5 of 5 people found the following review helpful
This review is from: TransAtlantic (Hardcover)
Column McCann has written a terrific book of great Irish-American symbiosis. A combination of the people from the land he came from and loves, and the new America that he inhabits. What we have is a positive recollection of the people, stories and the Irish heritage that is celebrated. Freedom and War are the overriding stories.
The story begins in 1919, with the planning and actual nonstop transatlantic flight by two British airmen, Alcock and Brown, who flew from Newfoundland to Galway in their old bomber. This is an exhilarating story and flight. Along the way we meet a journalist, Emily Ehrlich, and her daughter, Lottie. They have an up close meeting with Alcock and Brown, as Emily is covering their flight. We move on to the visit of the great black man, Frederick Douglass, as he stomps through Ireland in 1845, during the Great Famine, lecturing about his autobiography, without a worry about the racism he faces back in the United States. We meet Lily Duggan, who was a maid at the home of Douglass's host. And, then, my favorite of the stories, George Mitchell and his time in 1998, negotiating a truce between England and the Irish Republic. Mitchell is a new father in his second marriage, and every two weeks he flies fromhis home in New York City to Ireland and then to Washington, DC. He gathers information, talks to all the involved parties, and then flies home to New York for a few days, where he starts the traveling again. We learn of is life in this time and the people he meets and greets, and one of these people is Lottie.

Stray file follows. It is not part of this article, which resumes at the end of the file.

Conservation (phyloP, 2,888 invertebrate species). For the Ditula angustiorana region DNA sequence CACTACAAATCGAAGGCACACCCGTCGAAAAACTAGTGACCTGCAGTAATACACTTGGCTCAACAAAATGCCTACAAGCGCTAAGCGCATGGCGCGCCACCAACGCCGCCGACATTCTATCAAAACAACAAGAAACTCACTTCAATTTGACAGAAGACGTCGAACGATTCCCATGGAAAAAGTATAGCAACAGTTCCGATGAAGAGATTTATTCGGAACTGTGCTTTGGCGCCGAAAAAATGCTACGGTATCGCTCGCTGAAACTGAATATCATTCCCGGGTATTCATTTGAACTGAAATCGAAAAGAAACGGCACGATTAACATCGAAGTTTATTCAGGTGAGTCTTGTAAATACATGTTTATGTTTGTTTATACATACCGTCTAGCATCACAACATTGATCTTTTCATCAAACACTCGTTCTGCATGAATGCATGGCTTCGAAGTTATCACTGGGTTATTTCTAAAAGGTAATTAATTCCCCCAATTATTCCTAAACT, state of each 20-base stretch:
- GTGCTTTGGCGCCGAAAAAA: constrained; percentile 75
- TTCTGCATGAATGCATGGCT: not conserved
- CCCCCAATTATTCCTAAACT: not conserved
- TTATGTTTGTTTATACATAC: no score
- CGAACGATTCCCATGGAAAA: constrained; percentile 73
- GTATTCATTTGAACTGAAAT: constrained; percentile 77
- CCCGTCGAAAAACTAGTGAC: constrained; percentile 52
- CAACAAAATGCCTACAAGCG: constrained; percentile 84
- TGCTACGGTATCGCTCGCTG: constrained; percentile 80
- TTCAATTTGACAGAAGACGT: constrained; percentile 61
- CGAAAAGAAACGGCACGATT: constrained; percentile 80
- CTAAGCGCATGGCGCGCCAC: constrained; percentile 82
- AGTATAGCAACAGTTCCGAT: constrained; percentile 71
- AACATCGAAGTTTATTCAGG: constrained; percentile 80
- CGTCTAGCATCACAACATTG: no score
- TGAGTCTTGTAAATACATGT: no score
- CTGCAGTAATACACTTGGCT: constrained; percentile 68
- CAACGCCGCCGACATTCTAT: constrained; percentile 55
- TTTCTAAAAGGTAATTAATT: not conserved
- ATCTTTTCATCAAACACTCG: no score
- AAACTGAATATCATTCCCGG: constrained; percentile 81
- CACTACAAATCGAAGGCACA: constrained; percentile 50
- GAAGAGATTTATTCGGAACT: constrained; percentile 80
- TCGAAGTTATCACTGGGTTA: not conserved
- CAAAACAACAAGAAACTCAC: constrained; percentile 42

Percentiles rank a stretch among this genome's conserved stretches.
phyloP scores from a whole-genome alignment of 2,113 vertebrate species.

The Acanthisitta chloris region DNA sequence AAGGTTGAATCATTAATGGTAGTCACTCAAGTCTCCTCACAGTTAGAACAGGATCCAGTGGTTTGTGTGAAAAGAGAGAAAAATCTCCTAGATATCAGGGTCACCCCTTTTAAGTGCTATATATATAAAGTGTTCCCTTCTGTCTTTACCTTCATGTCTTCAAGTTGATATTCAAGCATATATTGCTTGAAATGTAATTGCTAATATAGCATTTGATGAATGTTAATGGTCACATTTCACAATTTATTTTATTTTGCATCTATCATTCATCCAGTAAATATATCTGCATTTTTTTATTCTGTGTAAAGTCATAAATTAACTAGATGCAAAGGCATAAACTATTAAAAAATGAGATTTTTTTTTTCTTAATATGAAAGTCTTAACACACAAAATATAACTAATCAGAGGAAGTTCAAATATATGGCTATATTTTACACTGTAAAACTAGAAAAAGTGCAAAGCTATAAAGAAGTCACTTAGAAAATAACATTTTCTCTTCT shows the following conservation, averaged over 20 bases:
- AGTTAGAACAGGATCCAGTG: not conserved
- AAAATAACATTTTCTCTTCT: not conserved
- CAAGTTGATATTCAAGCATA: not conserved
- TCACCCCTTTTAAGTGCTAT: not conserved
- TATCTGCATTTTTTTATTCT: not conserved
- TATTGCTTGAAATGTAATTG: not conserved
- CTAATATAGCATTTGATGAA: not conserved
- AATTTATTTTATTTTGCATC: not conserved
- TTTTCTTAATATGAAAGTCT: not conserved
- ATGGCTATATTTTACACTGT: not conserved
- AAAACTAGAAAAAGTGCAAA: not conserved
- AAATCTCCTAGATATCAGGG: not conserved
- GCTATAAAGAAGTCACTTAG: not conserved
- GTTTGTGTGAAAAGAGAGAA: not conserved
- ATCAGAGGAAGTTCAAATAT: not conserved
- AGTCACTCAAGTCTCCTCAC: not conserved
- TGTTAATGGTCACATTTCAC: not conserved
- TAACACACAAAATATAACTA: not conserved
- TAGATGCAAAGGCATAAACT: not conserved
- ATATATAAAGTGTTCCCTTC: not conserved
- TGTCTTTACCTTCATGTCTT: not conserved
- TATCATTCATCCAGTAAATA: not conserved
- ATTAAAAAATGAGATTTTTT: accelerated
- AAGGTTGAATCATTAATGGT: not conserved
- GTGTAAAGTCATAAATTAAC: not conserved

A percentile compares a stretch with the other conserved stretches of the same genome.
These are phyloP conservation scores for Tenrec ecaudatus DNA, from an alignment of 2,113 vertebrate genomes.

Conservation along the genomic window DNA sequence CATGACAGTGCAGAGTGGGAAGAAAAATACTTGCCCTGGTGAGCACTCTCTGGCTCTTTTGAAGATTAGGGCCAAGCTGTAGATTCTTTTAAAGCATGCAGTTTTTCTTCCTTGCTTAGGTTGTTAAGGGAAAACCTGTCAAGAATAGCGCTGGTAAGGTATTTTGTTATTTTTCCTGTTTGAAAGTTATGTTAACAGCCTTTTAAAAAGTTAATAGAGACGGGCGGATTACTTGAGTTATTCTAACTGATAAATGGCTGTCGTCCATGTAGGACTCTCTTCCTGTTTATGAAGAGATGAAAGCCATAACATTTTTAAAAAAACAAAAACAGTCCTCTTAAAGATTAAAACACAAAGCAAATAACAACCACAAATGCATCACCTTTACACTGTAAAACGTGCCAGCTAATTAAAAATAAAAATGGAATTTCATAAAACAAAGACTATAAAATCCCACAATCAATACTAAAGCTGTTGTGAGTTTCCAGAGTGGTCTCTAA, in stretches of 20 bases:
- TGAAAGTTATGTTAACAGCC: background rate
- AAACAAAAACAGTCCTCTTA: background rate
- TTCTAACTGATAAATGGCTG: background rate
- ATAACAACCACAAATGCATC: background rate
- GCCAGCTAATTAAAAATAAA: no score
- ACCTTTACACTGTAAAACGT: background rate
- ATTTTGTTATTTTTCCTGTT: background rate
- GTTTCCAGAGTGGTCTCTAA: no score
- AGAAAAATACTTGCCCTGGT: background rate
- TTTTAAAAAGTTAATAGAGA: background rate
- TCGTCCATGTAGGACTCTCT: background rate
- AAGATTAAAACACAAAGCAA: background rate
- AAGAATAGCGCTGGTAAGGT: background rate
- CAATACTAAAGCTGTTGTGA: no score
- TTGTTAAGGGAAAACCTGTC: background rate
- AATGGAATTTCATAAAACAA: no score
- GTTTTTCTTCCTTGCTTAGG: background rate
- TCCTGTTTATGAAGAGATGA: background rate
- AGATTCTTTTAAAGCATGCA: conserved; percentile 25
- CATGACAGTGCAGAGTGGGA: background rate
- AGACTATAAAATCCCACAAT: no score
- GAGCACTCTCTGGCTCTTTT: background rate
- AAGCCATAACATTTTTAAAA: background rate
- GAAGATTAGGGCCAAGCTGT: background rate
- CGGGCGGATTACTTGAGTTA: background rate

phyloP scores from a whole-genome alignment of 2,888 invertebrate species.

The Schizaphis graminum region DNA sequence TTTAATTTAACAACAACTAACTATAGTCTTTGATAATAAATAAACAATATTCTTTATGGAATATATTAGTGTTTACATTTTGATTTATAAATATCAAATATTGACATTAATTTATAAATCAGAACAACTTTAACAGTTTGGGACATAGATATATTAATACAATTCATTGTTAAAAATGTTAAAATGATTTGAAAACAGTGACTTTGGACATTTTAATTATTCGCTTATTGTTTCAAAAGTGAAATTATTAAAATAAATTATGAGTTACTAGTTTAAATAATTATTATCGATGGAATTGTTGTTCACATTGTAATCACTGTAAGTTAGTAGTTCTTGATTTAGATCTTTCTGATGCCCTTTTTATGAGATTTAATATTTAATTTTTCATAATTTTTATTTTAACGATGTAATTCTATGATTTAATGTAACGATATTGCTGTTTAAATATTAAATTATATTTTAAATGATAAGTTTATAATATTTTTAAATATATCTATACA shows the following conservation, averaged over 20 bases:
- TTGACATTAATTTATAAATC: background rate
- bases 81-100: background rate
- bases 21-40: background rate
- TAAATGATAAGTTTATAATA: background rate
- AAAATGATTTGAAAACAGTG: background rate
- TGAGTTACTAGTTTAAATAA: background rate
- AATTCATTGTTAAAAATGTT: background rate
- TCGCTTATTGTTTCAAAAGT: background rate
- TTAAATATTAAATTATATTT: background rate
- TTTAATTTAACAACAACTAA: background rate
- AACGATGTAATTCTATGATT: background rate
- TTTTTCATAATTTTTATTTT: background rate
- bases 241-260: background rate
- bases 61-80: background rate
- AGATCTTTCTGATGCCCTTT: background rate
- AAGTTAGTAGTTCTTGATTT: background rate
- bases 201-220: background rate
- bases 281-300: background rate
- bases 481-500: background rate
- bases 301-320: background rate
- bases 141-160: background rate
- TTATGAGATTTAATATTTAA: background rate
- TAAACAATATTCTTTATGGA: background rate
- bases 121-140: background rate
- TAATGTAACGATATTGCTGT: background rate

In the second portion of the book, these women, Emily, Lottie and Lily have a more profound impact, as they are the features of the rest of the story. These women tie all of the stories together. It seems simple enough, however, the stories are wonderful and fulfilling. The writing is superb, and we are drawn into the sense of history. It is not until the second half, however, that the stories come to the fore, in the days and nights of the lives of these women. Colum Mccan is a skillful writer, his words come to life, jump off the pages. I was not satisfied enough, however, something seemed to be missing, a little morsel that was left unsaid, but, maybe that is just me.
Recommended. prisrob 07-11-13